Japanese Bird-and-Flower Paintings:
The Intersection between Natural History and Visual Culture in the Edo Period
Review of Riko Imahashi, Edo no Kachōga. Tokyo: Kodansha, 2017
Since ancient times, Japanese people have cultivated an aesthetic sensitivity in their relationship to the natural world. To portray the varied aspects of nature, diverse representations of plants and animals emerged in literature, performing arts and visual culture. Since its introduction from China, probably in the fourteenth century, “bird-and-flower painting” (Kachōga) has been a common genre in Japanese art, depicting myriad aspects of the natural world. Yet, belying the literal meaning of its name, “bird-and-flower painting” features a broad variety of subjects including animals other than birds and plants other than flowers, as well as insects and natural landscapes. In fact, anything related to the natural world is a potential object for visual representation.
Riko Imahashi explores Japanese bird-and-flower paintings in the eighteenth and nineteenth centuries to examine the intersection between natural history and visual culture during the Edo period. In addition to professional artists, samurai (including feudal lords) sometimes became amateur artists, sketching and copying bird-and-flower paintings. In urban areas, there were also several shows featuring exotic animals such as parrots that attracted local merchants and craftsmen. This widespread presence of bird-and-flower painting acts as a clue to understand how Japanese people during this period both grasped and represented the natural world. Similar to the pioneering natural historians in eighteenth-century Britain, who depicted and collected natural drawings in an effort to understand plants and animals, these people in Japan also inquired into and attempted to represent the natural world.
This synchronicity, the nearly contemporaneous rise of natural history and its aesthetic representations in two distant regions, is not entirely a coincidence. Some Japanese artists including Odano Naotake (1749-80) encountered European books and objects, which transformed their understanding and way of visual representation. Imahashi’s study of various bird-and-flower paintings reveals the existence of a wide circulation of knowledge and materials connecting Europe and Asia at the time, and that the interaction between different intellectual traditions promoted the formation of new understandings and representations of the natural world during the Edo period. Odano was one of the pioneering figures in the history of Japanese art who aimed to merge the East Asian tradition of visual arts and European thinking on natural philosophy. The visual culture of eighteenth-century Japan shows that Japanese people had some channels for intellectual exchange and intercultural experience beyond their own country, yet these encounters were indirect and mediated by objects.
There were also remarkable Japanese artists who developed their own ideas and representations of the natural world based solely on the Japanese intellectual tradition, without knowledge of European arts and learning. Itō Jakuchū (1716-1800), whose “Colorful Realms of Living Beings” is a masterpiece of Japanese bird-and-flower painting, chose roosters and hens as his favorite visual motif. Thanks to the “Colorful Realm: Japanese Bird-and-Flower Paintings by Itō Jakuchū” exhibition (2012) at the National Gallery of Art in Washington D.C., his name and works have become more well-known in the Anglophone world. His “White Cockatoo” (circa 1755) is available to the public via the online collection of Yale University’s Art Gallery.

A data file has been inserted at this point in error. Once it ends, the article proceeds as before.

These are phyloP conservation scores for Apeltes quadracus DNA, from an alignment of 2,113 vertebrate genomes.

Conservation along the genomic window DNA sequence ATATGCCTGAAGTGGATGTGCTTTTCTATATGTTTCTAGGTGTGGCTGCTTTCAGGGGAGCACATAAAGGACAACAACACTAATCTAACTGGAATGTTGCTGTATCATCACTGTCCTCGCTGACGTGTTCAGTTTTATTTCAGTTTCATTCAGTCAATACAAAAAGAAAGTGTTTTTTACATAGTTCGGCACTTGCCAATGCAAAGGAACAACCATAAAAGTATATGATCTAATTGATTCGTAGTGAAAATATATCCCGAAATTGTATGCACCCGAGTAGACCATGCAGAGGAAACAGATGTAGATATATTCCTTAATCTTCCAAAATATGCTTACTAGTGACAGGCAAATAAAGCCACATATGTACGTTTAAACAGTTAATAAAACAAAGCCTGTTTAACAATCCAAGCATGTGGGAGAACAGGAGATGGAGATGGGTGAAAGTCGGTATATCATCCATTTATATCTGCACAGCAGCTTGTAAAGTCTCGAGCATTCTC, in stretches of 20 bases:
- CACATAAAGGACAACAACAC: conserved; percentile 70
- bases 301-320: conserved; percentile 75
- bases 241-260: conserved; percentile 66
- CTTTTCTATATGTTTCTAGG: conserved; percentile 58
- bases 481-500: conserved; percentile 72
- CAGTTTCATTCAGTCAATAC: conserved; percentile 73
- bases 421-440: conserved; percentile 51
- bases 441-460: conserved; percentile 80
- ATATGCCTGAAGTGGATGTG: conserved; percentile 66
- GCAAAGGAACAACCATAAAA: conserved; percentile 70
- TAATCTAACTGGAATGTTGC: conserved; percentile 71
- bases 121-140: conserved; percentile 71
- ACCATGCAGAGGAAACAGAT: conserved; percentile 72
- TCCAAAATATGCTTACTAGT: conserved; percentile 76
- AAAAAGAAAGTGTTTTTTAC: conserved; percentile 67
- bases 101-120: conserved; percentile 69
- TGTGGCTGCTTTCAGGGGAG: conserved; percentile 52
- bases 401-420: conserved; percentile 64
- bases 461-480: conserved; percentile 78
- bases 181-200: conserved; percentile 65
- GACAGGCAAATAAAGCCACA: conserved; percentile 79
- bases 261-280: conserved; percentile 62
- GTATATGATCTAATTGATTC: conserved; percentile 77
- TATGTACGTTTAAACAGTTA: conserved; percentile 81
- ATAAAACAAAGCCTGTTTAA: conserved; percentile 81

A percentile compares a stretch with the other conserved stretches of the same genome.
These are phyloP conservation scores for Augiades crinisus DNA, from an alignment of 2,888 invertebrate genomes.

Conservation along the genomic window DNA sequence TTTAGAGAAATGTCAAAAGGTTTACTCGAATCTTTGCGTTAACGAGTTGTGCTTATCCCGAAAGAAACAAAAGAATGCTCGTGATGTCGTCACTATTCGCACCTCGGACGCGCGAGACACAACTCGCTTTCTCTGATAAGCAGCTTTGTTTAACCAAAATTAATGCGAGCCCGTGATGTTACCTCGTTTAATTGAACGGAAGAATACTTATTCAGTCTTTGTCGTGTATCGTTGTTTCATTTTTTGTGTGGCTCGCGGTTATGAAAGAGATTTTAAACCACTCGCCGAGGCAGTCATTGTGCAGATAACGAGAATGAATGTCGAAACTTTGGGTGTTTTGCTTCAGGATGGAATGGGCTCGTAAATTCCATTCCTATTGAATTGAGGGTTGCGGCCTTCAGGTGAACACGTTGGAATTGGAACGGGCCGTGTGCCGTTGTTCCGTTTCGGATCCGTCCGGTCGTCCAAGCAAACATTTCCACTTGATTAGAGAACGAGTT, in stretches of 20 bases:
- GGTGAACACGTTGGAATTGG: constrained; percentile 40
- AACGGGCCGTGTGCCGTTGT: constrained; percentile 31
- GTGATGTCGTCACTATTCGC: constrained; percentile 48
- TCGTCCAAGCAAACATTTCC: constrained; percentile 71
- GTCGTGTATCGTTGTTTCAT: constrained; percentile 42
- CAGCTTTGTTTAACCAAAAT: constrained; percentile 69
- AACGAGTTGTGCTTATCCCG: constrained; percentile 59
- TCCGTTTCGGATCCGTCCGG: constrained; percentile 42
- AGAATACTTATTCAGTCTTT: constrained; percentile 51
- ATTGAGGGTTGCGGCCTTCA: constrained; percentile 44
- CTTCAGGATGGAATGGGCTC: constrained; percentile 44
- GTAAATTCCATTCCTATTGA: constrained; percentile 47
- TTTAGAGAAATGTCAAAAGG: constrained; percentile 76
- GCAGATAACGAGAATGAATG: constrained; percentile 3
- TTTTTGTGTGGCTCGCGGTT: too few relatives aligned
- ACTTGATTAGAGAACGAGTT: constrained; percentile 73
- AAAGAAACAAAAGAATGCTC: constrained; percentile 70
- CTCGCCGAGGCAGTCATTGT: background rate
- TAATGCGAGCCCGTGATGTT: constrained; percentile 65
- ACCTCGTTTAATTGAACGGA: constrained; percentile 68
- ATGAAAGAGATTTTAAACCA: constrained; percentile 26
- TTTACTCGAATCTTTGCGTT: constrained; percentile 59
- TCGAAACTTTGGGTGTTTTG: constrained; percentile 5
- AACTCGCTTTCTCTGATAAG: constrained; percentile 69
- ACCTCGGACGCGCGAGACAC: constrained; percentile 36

The final part of Imahashi’s monograph focuses on bird-and-flower painting in ukiyo-e and includes the works of Suzuki Harunobu (circa 1725-70), Kitagawa Utamaro (1753-1806) and Utagawa Hiroshige (1797-1858). This intellectual exploration shows the process through which Japanese thought on natural history was incorporated into the popular culture of the Edo period. These ukiyo-e artists carefully observed the natural world and developed their own individual ways of visual representation through interacting with other forms of knowledge and expression including botanical studies and herbal medicine (“honzō-gaku”) represented by Kaibara Ekiken (1630-1714), as well as Japanese literature and East Asian classics. For instance, Haiku poets employed animals and plants as favored motifs and sometimes added illustrations to their literary work, leading to a series of remarkable collaborations between literary expression and visual representation through which the portrayal of animals and plants became a distinct motif in ukiyo-e.
Imahashi highlights the crucial function of visual culture in the rise of natural history during the Edo period. She details this process by focusing on the intellectual curiosity of Japanese artists who incorporated various forms of knowledge and representation to depict the natural world in distinctive ways. In reading her monograph, we are also invited to think about the rise of natural history in Europe from a comparative perspective. Her study will benefit those who are interested in the use of visual materials in their interdisciplinary approach to eighteenth and nineteenth century studies, as well as those who aim to explore any global aspect of visual culture or intellectual history. Her discussion will attract readers who may have little knowledge of Japanese art, or even Japan in general.
Yusuke Wakazawa (EAA Project Research Fellow)